Bicycles

Commencal Meta Power ebike showcases new Shimano EP8 motor

Commencal Meta Power ebike sho...
The 2021 Commencal Meta Power ebike features the new Shimano EP8 motor
The 2021 Commencal Meta Power ebike features the new Shimano EP8 motor
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The 2021 Commencal Meta Power ebike features the new Shimano EP8 motor
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The 2021 Commencal Meta Power ebike features the new Shimano EP8 motor
It's a pretty picture, but it doesn't look like much fun riding down those straight lines
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It's a pretty picture, but it doesn't look like much fun riding down those straight lines
Forget the bike – what a nice place to ride
3/4
Forget the bike – what a nice place to ride
OK we get it, you have more fun that us – stop rubbing it in
4/4
OK we get it, you have more fun that us – stop rubbing it in
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The Shimano Steps series of electric bike motors have long felt quite decent and smooth to ride, but they've fallen behind on torque since Bosch started extracting 85 Nm from its Performance Line CX motors, and an update has perhaps been overdue.

That update has now arrived in the shape of the new EP8 motor, which manages to output the same 85 Nm (63 lb-ft) peak torque from a 250-W mid-drive setup that's smaller and lighter than its E8000 predecessor, allowing extra ground clearance on trails, as well as more space for the battery in the downtubes. The new motor weighs in at 2.6 kg (5.7 lb), and is said to be quieter than its predecessors too.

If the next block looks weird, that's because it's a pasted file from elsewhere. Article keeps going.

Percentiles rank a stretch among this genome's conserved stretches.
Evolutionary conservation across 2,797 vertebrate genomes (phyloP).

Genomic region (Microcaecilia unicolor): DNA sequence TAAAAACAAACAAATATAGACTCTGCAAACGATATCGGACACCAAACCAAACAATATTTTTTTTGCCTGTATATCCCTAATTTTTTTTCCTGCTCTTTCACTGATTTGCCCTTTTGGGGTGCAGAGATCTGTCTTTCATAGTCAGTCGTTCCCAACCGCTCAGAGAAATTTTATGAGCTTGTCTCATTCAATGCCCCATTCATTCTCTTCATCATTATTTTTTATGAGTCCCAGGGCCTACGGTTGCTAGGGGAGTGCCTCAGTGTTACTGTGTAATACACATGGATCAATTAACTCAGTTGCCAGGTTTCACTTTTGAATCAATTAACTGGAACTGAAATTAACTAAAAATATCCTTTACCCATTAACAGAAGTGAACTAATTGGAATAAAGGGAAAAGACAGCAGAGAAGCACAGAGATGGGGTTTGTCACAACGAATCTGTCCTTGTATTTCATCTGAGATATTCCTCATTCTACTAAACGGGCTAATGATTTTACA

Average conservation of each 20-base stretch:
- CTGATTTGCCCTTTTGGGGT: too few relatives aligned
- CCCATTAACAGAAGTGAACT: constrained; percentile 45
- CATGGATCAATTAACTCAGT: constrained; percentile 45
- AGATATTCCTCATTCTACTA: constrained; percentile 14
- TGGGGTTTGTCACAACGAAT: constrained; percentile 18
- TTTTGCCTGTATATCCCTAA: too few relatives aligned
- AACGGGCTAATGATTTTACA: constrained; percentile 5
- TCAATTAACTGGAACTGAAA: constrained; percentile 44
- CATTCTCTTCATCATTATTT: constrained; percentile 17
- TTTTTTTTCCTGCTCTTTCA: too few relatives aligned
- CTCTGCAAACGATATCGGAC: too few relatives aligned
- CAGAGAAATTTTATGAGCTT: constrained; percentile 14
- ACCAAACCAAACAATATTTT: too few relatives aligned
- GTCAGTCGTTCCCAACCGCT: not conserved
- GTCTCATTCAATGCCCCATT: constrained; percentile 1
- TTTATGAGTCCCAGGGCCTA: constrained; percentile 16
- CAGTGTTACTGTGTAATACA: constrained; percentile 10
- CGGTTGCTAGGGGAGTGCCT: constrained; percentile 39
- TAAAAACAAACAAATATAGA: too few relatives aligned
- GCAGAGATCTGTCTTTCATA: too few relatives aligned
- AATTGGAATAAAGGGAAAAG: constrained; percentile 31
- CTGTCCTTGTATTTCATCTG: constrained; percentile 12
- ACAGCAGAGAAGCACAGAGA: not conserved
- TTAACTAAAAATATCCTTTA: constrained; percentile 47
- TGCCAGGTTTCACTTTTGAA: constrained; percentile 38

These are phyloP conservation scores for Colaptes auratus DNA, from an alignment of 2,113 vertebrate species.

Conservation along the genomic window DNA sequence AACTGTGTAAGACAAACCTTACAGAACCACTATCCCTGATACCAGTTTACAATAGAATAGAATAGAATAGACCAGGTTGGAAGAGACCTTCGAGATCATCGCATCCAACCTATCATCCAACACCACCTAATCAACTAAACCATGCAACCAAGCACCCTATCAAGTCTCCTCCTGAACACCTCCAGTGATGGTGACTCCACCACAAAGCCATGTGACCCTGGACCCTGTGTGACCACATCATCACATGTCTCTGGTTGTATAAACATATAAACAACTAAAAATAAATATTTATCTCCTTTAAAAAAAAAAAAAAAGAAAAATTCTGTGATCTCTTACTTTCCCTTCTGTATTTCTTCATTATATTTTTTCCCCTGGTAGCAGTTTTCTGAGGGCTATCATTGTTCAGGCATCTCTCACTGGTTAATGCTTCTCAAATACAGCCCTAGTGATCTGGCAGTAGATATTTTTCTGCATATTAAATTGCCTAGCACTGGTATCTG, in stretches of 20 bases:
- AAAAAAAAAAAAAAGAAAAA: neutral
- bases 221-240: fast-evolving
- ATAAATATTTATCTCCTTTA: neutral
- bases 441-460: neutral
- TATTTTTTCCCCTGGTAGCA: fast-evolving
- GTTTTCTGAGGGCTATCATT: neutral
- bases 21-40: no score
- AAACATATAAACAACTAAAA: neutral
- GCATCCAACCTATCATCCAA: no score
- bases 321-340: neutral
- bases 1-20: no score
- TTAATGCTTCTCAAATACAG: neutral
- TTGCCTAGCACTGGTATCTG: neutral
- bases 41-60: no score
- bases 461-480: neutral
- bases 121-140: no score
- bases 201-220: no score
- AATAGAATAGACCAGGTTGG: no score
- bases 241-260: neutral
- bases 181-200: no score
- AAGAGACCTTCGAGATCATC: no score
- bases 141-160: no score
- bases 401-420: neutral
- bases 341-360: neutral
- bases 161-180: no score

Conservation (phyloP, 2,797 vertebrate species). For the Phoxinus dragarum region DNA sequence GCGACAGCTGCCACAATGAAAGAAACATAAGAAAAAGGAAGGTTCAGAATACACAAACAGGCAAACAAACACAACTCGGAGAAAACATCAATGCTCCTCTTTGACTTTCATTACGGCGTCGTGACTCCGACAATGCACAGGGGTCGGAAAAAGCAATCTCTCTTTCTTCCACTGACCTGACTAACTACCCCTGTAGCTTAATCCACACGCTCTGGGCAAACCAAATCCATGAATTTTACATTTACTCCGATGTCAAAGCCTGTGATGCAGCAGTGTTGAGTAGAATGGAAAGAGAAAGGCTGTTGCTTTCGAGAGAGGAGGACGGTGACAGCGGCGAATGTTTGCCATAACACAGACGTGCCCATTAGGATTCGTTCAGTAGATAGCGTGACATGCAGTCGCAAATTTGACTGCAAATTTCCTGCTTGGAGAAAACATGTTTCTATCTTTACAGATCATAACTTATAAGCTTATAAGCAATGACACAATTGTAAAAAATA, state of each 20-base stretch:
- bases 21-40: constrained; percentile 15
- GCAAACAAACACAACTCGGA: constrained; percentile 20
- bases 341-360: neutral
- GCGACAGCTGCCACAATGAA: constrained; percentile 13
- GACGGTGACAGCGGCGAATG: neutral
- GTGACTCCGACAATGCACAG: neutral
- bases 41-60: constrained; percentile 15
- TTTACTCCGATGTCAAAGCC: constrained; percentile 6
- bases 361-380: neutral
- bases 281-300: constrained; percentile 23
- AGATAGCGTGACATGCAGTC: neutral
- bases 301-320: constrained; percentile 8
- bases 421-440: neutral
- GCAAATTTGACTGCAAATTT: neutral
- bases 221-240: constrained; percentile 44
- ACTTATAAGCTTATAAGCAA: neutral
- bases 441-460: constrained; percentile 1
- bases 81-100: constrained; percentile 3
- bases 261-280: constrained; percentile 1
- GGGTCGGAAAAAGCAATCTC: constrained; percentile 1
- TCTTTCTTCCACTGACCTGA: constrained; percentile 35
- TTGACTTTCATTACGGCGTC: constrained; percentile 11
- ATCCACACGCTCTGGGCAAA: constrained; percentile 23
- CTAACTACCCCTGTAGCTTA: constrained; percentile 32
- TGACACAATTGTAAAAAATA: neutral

The EP8 motor has debuted in a range of new bikes, including ones from Merida, Husqvarna and Commencal. We'll surely be seeing it in plenty of others, but this Commencal Meta Power is a fine-looking thing, so let's take a quick look at this.

The Meta itself is an enduro-style dual-suspension offroad racer; Commencal punts it in the Enduro World Series. So the Meta Power's mission is fairly clear: maintain as much of the regular bike's rugged downhill and trail-stomping capability as possible while adding an electrified boost to help get you up hills.

It's a pretty picture, but it doesn't look like much fun riding down those straight lines
It's a pretty picture, but it doesn't look like much fun riding down those straight lines

Thus, it houses the diminutive EP8 at the bottom of its sharply angled frame, going with a decent-sized 630-Wh lithium-ion battery to trade off between size, weight and range. The bike comes in 27.5- and 29-inch wheel versions, the former to prioritize agility and the latter emphasizing go-anywhere capability.

The forks and underslung shock come from either RockShox or Fox, depending on which level of specification you go for, And there's a hydraulic dropper seat post that can be pushed down out of the way for the gnarly stuff and pop back up again when it's time to sit down and cruise.

The price of entry is pretty steep, though. The basic SX Ride model starts at US$5,499, and the higher-spec 29 Team model starts at $6,499. A little rich for our tastes but they certainly look like quality machines for serious off-road action.

Source: Commencal USA

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1 comment
NewThings
Too steep a price for a battery bicycle. You can build your own with parts for only a few hundred dollars. Will it have the Yamahammer motor, no, but who gives a darn when you've built it yourself and it accomplishes the same thing.